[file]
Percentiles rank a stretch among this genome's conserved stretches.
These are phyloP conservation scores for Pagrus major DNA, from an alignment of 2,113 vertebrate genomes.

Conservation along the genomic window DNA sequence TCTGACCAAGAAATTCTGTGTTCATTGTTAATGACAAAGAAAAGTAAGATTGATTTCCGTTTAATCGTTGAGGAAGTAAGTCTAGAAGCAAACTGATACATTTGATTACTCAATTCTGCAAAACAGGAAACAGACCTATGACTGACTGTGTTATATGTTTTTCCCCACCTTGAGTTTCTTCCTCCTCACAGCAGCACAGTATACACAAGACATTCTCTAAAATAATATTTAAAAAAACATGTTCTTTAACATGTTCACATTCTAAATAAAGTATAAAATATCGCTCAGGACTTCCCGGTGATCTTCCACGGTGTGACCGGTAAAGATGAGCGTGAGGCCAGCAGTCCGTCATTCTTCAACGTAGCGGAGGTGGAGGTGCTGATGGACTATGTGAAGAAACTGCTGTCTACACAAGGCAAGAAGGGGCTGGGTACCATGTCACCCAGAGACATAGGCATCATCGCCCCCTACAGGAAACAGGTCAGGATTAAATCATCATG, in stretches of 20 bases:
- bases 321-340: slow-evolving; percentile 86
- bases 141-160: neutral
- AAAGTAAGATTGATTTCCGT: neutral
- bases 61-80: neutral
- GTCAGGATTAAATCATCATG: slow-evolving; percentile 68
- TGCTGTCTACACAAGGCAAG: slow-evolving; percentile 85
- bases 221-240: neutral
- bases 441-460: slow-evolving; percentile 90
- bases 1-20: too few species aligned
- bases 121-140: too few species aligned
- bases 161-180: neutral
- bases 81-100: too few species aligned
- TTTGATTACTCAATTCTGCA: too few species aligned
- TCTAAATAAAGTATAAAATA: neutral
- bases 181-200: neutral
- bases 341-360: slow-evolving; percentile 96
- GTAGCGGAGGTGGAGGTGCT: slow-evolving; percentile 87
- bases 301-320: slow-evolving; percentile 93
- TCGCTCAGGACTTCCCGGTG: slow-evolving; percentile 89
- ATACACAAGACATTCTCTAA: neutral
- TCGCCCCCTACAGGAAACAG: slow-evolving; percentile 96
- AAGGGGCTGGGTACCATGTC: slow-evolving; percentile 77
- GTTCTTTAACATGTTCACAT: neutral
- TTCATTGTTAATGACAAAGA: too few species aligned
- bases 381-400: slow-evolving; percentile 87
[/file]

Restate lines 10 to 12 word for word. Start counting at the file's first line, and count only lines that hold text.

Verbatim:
- bases 221-240: neutral
- bases 441-460: slow-evolving; percentile 90
- bases 1-20: too few species aligned